EBA Report: European Biogas Industry Continues to Grow, but is there Trouble Ahead?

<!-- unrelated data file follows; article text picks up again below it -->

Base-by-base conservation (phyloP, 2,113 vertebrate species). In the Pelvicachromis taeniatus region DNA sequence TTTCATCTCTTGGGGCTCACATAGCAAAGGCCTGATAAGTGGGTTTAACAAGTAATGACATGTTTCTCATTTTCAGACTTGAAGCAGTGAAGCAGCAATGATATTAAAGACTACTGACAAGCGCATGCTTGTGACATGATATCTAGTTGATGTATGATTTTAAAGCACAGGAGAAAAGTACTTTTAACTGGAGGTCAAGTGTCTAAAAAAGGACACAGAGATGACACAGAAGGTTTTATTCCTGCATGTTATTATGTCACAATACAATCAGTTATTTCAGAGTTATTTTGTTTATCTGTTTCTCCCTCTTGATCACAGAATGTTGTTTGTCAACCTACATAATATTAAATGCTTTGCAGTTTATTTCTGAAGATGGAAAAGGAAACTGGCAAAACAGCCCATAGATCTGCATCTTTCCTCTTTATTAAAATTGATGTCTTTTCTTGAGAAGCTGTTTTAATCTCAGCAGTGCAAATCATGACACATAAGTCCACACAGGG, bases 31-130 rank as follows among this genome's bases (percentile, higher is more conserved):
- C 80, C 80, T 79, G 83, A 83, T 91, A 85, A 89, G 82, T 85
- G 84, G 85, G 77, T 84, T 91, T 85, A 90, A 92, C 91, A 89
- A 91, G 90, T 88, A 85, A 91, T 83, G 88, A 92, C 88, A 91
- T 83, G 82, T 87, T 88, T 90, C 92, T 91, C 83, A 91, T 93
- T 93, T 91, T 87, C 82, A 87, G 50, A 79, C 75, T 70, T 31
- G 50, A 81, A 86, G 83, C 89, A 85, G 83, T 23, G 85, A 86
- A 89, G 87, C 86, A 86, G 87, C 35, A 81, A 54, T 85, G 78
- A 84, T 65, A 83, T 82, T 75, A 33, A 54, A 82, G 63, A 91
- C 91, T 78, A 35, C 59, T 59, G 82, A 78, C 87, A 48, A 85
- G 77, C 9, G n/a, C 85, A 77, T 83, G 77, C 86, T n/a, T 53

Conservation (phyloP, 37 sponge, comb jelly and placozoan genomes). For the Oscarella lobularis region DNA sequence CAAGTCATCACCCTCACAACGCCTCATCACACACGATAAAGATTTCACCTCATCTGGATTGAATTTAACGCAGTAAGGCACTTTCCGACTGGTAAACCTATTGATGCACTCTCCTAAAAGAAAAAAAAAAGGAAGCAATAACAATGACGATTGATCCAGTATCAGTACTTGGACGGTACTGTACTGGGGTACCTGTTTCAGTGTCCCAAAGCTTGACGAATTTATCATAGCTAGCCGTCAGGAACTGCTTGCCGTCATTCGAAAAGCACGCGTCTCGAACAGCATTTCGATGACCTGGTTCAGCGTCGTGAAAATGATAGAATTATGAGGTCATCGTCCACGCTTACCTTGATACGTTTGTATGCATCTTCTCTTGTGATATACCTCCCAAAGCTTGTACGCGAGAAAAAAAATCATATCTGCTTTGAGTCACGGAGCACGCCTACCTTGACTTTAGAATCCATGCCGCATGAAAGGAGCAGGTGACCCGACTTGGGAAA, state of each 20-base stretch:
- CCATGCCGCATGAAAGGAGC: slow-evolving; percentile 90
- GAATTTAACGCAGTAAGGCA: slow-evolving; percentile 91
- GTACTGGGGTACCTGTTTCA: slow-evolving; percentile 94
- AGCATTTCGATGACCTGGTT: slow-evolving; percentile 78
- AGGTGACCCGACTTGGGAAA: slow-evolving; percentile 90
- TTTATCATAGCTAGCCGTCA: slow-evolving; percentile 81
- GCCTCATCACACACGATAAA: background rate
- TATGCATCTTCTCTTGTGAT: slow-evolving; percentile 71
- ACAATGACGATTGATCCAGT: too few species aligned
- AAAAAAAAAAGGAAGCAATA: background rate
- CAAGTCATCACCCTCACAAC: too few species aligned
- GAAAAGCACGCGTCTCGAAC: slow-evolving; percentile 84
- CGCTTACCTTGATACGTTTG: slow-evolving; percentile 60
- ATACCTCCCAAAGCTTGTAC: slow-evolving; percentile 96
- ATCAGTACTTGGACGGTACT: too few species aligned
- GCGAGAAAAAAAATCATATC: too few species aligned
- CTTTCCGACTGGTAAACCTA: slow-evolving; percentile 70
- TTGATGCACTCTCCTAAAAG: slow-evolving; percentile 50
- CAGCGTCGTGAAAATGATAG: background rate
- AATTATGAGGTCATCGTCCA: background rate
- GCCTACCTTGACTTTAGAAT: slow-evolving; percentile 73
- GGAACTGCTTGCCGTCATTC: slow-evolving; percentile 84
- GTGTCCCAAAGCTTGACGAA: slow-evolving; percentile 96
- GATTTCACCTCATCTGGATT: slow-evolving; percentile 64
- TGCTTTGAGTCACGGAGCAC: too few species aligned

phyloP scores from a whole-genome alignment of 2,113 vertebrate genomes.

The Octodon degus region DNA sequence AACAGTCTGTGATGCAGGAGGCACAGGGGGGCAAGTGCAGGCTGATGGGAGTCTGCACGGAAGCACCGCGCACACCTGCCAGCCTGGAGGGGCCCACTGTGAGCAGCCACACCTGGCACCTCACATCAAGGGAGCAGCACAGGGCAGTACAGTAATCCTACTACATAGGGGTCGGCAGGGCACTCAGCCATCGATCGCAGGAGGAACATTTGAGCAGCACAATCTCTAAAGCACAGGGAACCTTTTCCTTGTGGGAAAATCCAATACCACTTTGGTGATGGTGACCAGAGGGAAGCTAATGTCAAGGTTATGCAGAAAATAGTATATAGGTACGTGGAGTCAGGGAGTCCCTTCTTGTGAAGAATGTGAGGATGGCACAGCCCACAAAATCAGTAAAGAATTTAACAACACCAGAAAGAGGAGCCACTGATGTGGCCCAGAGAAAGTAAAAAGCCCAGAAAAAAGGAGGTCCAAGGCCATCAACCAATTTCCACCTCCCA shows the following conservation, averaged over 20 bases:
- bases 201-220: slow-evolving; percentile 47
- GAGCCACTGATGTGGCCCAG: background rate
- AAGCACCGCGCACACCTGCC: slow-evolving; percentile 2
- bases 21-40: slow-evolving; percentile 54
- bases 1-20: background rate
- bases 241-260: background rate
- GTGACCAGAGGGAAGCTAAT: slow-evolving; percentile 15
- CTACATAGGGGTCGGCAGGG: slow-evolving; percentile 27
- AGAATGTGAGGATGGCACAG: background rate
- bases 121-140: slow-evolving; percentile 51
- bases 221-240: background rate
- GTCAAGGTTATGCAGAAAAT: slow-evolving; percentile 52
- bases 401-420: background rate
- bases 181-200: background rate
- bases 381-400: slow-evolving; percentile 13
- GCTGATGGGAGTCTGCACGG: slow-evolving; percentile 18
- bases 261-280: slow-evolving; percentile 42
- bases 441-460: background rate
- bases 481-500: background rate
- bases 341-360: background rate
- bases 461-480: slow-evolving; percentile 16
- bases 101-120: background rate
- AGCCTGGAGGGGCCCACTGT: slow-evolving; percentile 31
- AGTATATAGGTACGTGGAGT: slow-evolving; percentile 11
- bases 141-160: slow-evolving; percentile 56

The number of operational anaerobic digestion plants producing biogas in Europe has risen to over 14,500 according to the European Biogas Association’s (EBA) Biogas Report 2014. The report contains extensive data on the biogas and biomethane industry in Europe, including numbers of biogas plants, annual biogas and biomethane capacities in 2013, as well as detailed overview of future policies and opportunities across Europe. EPA found that in 2013 there were a total of 14,563 biogas plants across Europe with a total installed capacity of 7857 MWe. According to the association, the combined electrical and thermal energy currently produced from biogas in Europe corresponds to the annual consumption of the households in Belgium and Slovenia put together – equivalent to around 15 coal fired power plants with an average capacity of 500 MWel. The biomethane industry was found to have followed the overall growth trend of biogas, reaching 282 plants across Europe with a total production of over 1300 million cubic metres in 2013 (click on left thumbnail to enlarge). The report noted that utilisation possibilities are emerging as the number of biomethane filling stations doubled in 2013 increasing the share of biomethane used in transport to 10% of the total biomethane produced in Europe. However, the report warned that stagnation has been observed in some of the biggest biogas contributors, such as Germany and Italy. Further, the report found that the forecasts are not bright for the rest of the Europe either, as crucial changes in support schemes are expected or are taking place already. EBA said that it will further work to ensure the continuous growth of the biogas based energy in the whole continent as it is important for Europe’s energy security and decarbonisation. At the centre of attention in 2013 were central European countries: Hungary, the Czech Republic, Slovakia and Poland where an increase of 18% in the number of biogas plants in the region was recorded. Other key biogas producing countries, such as the UK, France and Sweden, continue to develop on a steady rate over several years already. The organisation added that concerns are mainly related to the foreseen changes in support schemes across Europe. The Czech Republic and Cyprus already ceased support for biogas plants, while German and Austrian biogas plant operators are facing local caps. “The biogas industry is facing tremendous policy changes, and it is our responsibility to provide you with the most reliable data to support our member associations to do political work in your home countries, to support our scientists in their research on new technologies, and to support our companies with updated information,” commented Jan Štambaský, president of European Biogas Association. “The dramatic change which started with the German Renewable Energy Act EEG 2012 continues to hamper the industry, he continued. “On the other hand, the biogas industry is increasing in the other parts of Europe - UK, Italy and Denmark, and we hope that the rest of Europe will follow these positive developments.” Read More €150m Anaerobic Digestion & Biogas Contract for SITA in Montpellier, France Waste and recycling firm SITA has been awarded a 10 year operating contract for the Amétyst anaerobic digestion biogas plant in Montpellier, France. Waste & Recycling Industry Critical of UK Government Response to EFRA Select Committee Report The UK government’s response to the House of Commons Environment, Food & Rural Affairs Select Committee report ‘Waste Management in England’, has come under fire from the waste and recycling industry. Biofuel from Pressure Cooked Wet Farm Waste at Canadian University Researchers at the University of Guelph in Ontario, Canada are studying how to make biofuel from farm waste, particularly ‘wet’ waste that is typically difficult to use and have developed a procedure to transport waste and produce energy from it. Algae to Recycle Metals and Biofuel from Contaminated Mine Water in Cornwall A process to produce biofuel by using algae to clean up contaminated water at a former tin mine in Cornwall, while also recycling heavy metals such as cadmium, is being developed by researchers from the UK’s University of Bath.